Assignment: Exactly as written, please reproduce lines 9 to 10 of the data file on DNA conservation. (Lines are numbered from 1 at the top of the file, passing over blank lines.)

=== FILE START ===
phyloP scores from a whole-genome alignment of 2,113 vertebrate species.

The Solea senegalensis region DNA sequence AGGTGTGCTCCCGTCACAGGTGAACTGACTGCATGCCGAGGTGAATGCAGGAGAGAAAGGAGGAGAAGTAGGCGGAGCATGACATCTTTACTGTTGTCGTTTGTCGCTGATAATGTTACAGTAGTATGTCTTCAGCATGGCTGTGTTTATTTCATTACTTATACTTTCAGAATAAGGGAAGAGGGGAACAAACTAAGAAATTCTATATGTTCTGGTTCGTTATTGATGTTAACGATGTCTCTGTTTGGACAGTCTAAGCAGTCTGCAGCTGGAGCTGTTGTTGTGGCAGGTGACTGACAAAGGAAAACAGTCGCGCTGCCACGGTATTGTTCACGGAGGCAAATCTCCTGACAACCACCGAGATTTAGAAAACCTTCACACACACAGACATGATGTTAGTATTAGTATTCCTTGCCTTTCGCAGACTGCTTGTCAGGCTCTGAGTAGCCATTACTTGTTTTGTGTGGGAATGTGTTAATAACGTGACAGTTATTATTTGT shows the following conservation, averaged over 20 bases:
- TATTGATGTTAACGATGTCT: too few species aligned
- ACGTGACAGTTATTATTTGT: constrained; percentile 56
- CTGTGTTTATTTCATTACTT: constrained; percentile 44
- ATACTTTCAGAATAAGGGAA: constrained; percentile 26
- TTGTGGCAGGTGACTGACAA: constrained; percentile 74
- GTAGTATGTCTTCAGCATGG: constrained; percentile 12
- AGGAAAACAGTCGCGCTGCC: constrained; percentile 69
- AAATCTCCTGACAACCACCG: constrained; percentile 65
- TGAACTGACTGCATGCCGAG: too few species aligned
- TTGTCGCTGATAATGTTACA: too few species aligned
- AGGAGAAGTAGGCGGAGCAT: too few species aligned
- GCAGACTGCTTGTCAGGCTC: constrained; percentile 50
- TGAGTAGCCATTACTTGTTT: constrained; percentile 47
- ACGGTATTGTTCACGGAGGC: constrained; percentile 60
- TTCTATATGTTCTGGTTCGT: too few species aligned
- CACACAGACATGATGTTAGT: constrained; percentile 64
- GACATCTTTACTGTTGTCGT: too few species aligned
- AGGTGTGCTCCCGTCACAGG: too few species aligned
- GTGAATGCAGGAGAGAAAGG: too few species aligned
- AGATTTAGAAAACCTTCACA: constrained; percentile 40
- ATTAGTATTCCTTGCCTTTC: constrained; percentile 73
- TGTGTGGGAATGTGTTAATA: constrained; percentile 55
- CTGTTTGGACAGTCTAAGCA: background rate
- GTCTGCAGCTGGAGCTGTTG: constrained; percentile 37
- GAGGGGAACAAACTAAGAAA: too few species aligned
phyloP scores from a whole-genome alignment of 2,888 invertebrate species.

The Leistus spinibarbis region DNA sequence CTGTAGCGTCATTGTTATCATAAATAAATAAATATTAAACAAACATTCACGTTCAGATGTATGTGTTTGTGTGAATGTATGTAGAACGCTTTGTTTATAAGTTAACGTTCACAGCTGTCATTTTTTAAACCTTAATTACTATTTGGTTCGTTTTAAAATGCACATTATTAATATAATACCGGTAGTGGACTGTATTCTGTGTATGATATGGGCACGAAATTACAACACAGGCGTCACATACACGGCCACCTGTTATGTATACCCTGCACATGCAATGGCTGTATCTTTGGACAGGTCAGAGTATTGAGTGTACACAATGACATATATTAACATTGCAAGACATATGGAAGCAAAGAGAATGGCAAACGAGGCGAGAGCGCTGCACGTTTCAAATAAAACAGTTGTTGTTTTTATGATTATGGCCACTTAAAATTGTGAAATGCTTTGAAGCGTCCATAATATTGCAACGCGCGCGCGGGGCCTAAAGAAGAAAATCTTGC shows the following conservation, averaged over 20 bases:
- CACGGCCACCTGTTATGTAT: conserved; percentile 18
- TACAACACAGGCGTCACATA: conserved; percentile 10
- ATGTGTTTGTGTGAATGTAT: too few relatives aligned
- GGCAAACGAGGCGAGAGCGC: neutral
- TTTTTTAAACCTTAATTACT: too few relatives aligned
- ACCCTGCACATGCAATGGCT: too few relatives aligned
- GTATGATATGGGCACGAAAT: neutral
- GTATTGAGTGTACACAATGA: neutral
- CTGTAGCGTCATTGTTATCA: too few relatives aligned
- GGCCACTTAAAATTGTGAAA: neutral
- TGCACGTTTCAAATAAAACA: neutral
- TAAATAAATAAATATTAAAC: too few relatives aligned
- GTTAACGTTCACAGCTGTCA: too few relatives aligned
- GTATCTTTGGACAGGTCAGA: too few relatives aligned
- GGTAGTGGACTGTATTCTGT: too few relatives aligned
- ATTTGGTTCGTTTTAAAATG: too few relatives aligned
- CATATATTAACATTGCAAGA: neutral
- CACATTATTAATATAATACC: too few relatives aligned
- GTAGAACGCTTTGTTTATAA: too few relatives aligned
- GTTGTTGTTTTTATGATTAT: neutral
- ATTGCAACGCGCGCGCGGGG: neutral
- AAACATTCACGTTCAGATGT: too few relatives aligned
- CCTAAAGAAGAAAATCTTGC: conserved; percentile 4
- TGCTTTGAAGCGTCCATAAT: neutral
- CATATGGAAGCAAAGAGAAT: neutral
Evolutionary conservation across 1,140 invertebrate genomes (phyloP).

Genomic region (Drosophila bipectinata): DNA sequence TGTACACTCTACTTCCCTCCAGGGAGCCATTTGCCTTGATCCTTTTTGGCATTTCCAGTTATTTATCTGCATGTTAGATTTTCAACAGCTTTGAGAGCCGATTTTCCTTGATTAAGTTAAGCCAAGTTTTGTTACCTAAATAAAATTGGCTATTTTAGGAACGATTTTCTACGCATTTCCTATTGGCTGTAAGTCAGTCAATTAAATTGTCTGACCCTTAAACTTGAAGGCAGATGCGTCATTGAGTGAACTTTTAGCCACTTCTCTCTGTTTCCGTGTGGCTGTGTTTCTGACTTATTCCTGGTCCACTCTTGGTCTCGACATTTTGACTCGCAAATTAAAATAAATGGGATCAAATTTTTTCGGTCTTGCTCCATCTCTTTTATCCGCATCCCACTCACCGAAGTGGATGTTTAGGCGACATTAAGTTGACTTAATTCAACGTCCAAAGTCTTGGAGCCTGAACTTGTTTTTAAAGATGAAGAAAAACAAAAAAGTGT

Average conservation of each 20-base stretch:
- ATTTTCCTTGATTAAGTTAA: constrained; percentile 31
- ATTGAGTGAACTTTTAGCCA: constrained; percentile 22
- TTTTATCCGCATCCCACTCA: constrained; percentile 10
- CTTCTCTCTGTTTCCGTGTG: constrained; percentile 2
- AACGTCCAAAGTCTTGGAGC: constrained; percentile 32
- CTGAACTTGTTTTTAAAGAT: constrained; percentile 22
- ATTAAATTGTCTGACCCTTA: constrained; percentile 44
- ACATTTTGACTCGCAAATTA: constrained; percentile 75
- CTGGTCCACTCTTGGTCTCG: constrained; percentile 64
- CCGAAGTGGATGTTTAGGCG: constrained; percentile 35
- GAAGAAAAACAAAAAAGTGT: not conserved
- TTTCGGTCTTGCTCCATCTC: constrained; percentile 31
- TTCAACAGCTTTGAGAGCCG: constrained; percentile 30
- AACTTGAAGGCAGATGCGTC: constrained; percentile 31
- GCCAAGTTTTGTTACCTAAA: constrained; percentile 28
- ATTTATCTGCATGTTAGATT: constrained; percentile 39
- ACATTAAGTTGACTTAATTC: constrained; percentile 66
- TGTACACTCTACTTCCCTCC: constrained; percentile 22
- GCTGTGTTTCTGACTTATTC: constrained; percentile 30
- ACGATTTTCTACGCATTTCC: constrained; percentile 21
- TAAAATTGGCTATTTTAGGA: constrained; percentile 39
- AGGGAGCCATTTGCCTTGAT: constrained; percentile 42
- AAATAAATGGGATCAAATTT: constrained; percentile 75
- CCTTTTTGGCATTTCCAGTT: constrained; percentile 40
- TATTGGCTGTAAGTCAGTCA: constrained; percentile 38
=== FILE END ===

- AGGAAAACAGTCGCGCTGCC: constrained; percentile 69
- AAATCTCCTGACAACCACCG: constrained; percentile 65